• Users Online: 562
  • Print this page
  • Email this page
ORIGINAL ARTICLE
Year : 2019  |  Volume : 3  |  Issue : 1  |  Page : 35-38

Biosecurity-related biomedical laboratory practices in Pakistan: Educating personnel regarding transportation of biohazardous substances


1 Department of Pediatrics and Child Health, Aga Khan University, Karachi, Pakistan
2 Department of Pediatrics and Child Health; Department of Pathology and Laboratory Medicine, Aga Khan University, Karachi, Pakistan

Correspondence Address:
Dr. Sadia Shakoor
Department of Pathology and Laboratory Medicine, Pediatrics and Child Health, Aga Khan University, Karachi
Pakistan
Login to access the Email id

Source of Support: None, Conflict of Interest: None


DOI: 10.4103/bbrj.bbrj_20_19

Rights and Permissions

Background: Unchecked and unregulated transport of biohazardous material is a serious risk to the population and the environment. More importantly, packaging and knowledge of transport requirements and regulations is essential among personnel preparing and dispatching biohazardous shipments. To ensure safe transport practices among biomedical staff, regular training sessions are required but are not frequently carried out. We report on pre- and posttest knowledge among clinical laboratory and biomedical staff from southern Pakistan after such training. Methods: A basic questionnaire developed from the International Air Transport Association Dangerous Goods Regulations was prepared and administered to 36 participants in two different workshops carried out in April 2016 in Karachi, Pakistan. Questionnaires were administered before (pretest) and after (posttest) the practical training exercises to test comprehension. Scores from each participant were entered in MS Excel. Normalized learning gains (NLGs) were calculated for each participant. Results: Participants demonstrated lack of baseline knowledge of transport regulations and procedures for biohazardous material. After a full-day training session comprising lectures, demonstrations, as well as hands-on application of triple packaging requirements for refrigerated, dry ice, and ambient temperature shipments, the average NLG for 36 participants was 0.7 ± 0.3. Conclusions: Our results show that baseline knowledge of biosecurity and transport guidelines among laboratory personnel in southern Pakistan is poor. Moreover, hands-on workshops can be instrumental in increasing knowledge and understanding of these guidelines among personnel and should be conducted regularly.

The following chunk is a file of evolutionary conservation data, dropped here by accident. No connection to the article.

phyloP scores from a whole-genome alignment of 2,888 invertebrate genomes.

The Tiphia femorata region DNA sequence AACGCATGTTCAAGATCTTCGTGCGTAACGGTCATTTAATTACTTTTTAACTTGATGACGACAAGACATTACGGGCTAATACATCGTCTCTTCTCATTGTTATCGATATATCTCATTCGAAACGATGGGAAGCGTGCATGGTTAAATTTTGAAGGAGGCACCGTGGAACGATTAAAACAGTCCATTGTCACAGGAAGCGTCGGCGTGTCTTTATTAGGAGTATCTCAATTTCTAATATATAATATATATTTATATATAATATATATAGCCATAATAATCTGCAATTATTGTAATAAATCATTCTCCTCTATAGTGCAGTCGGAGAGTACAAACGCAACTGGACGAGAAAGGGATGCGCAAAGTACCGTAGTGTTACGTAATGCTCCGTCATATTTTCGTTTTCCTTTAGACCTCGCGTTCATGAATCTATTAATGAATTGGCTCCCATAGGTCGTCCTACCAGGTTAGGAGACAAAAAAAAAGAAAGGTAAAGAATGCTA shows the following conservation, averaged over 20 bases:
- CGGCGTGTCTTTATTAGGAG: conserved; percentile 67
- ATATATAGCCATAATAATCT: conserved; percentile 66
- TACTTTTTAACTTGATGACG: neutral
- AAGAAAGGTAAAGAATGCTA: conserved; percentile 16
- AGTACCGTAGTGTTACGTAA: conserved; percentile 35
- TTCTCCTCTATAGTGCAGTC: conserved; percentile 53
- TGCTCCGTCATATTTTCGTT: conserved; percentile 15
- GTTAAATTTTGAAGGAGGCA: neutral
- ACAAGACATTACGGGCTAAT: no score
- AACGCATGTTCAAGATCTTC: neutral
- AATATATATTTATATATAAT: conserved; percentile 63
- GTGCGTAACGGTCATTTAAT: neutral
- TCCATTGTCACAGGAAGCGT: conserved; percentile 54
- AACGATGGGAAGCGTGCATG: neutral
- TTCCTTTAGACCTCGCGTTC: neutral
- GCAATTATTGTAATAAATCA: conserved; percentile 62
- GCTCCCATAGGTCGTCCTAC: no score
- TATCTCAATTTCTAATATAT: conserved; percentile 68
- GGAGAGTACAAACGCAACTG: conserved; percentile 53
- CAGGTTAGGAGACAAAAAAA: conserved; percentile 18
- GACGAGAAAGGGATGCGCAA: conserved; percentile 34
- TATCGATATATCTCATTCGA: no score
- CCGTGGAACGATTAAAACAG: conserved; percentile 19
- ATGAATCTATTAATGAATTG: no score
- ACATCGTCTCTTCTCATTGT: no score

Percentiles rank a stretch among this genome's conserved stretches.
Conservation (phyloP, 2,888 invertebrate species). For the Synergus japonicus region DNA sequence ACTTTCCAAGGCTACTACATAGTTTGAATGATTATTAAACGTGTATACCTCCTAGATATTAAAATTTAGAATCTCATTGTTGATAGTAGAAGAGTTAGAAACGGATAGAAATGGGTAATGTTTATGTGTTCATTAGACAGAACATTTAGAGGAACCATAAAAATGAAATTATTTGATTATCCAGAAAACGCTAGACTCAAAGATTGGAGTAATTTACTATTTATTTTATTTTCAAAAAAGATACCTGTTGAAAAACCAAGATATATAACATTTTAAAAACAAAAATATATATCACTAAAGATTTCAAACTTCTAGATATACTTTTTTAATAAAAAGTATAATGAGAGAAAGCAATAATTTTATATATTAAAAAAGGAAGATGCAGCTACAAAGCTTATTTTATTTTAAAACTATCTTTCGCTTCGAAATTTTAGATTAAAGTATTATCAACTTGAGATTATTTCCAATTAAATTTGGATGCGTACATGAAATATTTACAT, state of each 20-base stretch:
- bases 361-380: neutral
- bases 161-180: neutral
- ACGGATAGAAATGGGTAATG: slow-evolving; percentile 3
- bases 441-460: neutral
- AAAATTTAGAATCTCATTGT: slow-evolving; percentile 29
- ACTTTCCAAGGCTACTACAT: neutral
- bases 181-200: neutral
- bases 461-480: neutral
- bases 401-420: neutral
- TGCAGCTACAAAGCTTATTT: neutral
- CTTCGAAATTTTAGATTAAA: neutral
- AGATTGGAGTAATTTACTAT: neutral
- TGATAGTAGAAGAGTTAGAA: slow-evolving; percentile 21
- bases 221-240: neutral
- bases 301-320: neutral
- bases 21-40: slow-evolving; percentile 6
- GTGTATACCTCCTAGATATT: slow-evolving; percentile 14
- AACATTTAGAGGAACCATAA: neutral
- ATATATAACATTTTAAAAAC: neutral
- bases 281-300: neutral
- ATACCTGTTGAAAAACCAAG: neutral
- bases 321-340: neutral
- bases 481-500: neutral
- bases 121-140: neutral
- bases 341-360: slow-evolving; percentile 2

[FULL TEXT] [PDF]*
Print this article     Email this article
 Next article
 Previous article
 Table of Contents

 Similar in PUBMED
   Search Pubmed for
   Search in Google Scholar for
 Related articles
 Citation Manager
 Access Statistics
 Reader Comments
 Email Alert *
 Add to My List *
 * Requires registration (Free)
 

 Article Access Statistics
    Viewed190    
    Printed12    
    Emailed0    
    PDF Downloaded34    
    Comments [Add]    

Recommend this journal